The CIPD is embarking on a long-term project on employee health and well-being. We think that HR has a vital role to play in creating healthier workplaces.
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The world of work is changing fast.
People are living and working longer, increasingly caring for their children and parents. There's growing pressure to do more with less and technology is keeping us switched on, enabling us to work wherever and whenever we choose.
With the growing awareness of the importance of well-being and the impact of poor mental and physical health, organisations are facing greater responsibility for the well-being of their employees.
Sickness absence costs the UK economy over 14 billion pounds a year. That's 554 pounds per employee.
Organisations that ignore employee well-being risk absenteeism, poor performance, and higher costs.
But well-being isn't just about fixing problems, it's about creating opportunities and generating long-term value.
So what do we mean by well-being? What an effective health and well-being programme looks like will depend on the needs of the organisation and its people, but it's likely to include health promotion, a good working environment, flexible working, positive relationships, opportunities for career development and a healthy management style.
Well-being creates workplaces which support health and happiness so that people can flourish and reach their potential benefiting themselves and the organisation.
So why do so few companies recognise the importance of well-being?
For businesses, attracting the right talent is essential, but making sure people are happy, healthy and engaged is fundamental to sustainable business performance.
Investing in well-being leads to increased resilience, greater innovation and higher productivity.
It makes good business sense.
But well-being initiatives often fall short of their potential because they stand alone, isolated from the everyday business, when to gain real benefit well-being must be integrated throughout an organisation, embedded in its culture, its leadership and its people management.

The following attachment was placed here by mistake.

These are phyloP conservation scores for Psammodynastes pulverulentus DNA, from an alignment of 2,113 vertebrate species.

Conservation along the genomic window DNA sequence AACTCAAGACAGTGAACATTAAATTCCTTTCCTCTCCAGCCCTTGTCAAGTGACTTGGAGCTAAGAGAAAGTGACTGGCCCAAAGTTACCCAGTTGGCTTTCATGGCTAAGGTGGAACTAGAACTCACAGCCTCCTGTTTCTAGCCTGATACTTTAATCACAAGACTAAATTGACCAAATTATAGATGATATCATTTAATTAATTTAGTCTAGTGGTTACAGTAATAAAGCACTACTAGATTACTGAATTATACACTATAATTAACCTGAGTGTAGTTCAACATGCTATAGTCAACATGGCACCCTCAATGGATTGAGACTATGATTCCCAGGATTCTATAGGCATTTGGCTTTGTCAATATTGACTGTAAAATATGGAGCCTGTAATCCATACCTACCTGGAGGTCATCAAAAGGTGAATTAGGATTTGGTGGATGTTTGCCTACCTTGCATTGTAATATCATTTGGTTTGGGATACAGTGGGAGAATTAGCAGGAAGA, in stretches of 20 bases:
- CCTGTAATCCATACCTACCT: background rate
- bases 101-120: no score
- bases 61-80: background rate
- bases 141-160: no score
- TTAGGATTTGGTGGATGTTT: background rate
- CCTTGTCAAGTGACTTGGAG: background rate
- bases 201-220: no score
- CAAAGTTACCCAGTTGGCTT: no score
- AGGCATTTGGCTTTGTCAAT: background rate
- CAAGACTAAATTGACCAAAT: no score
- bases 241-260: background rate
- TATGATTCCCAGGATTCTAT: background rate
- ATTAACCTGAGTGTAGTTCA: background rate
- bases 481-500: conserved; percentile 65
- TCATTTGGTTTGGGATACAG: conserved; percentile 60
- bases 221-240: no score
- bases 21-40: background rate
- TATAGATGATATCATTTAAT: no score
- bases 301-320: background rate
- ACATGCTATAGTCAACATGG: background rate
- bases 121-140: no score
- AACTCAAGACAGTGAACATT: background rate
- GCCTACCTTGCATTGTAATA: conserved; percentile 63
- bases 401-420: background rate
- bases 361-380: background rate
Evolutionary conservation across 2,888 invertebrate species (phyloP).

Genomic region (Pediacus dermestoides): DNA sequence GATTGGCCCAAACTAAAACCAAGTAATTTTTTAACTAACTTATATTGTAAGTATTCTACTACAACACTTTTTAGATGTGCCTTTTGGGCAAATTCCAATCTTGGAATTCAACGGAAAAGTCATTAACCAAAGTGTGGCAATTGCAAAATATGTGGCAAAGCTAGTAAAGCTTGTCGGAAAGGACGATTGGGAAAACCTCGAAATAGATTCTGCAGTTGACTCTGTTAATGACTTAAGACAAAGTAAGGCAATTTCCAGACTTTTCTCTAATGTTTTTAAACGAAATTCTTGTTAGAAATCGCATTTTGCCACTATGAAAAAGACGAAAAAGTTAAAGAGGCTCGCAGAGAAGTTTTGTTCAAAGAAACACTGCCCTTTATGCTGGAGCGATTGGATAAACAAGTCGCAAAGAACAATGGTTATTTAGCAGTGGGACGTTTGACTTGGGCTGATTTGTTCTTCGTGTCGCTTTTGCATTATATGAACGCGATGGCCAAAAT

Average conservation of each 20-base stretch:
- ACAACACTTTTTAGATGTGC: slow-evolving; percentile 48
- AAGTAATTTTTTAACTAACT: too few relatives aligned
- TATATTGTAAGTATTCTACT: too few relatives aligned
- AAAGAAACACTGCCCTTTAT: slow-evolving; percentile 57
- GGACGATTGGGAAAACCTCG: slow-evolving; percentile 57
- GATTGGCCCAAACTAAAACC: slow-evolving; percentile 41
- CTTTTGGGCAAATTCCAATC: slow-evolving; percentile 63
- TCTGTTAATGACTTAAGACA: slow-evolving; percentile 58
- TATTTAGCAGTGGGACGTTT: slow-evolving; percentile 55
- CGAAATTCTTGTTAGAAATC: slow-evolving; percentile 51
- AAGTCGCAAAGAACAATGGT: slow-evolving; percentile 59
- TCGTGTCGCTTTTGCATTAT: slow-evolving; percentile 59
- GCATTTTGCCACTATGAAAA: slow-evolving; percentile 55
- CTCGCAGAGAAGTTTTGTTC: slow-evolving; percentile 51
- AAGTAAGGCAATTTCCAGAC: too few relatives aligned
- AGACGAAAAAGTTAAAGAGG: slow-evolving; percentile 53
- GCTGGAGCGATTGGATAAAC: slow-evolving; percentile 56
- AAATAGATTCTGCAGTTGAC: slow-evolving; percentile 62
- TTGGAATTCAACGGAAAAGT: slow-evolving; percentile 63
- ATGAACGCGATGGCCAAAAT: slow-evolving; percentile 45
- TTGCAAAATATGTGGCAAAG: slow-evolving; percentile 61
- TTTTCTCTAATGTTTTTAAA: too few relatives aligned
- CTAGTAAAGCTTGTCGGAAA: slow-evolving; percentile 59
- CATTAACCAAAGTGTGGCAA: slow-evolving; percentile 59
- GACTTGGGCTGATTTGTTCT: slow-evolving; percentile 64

The HR profession is in a unique position to drive this agenda, to understand the needs of both workforce and organisation, and to deliver the benefits of well-being throughout the business.
Find out how HR can develop organisations with well-being at their core for happier, healthier, sustainable business.
Growing the health and well-being agenda: from first steps to full potential
Our positioning report builds on the research and guidance that the CIPD and others have already published and sets out key policy calls for employers and government. It includes a case study about the health and well-being programme at South Liverpool Homes, which is fully integrated into the business.
This report reviews the extent to which well-being considerations are integrated into UK organisations and highlights future priorities for the HR profession. It looks at how the changing nature of work, the workforce and the workplace is making a focus on individual well-being even more critical to broader organisational health and well-being.
Moving the health and well-being agenda forward
In our collection of 14 thought pieces experts reflect on the business case for well-being, turning theory into practice, measuring employee well-being and the need to focus on good mental health in the workplace.
Part 1: Well-being: good for employees, good for business?
- Promoting well-being needs a different approach to human resource management by David Guest, Professor of Organisational Psychology and Human Resource Management, King’s College, London.
- Building the business case for well-being by John Hamilton, Head of Safety, Health and Well-being.
- Happier workers, higher profits by Alex Bryson, Professor of Quantitative Social Science, UCL, and a visiting research fellow at the National Institute of Economic and Social Research. John Forth and Lucy Stokes are at the National Institute of Economic and Social Research.
Part 2: Turning the well-being theory into practice
- Addressing the stubborn implementation gap by Jill Miller, PhD, Research Adviser, and Rachel Suff, Public Policy Adviser (Employment Relations), CIPD.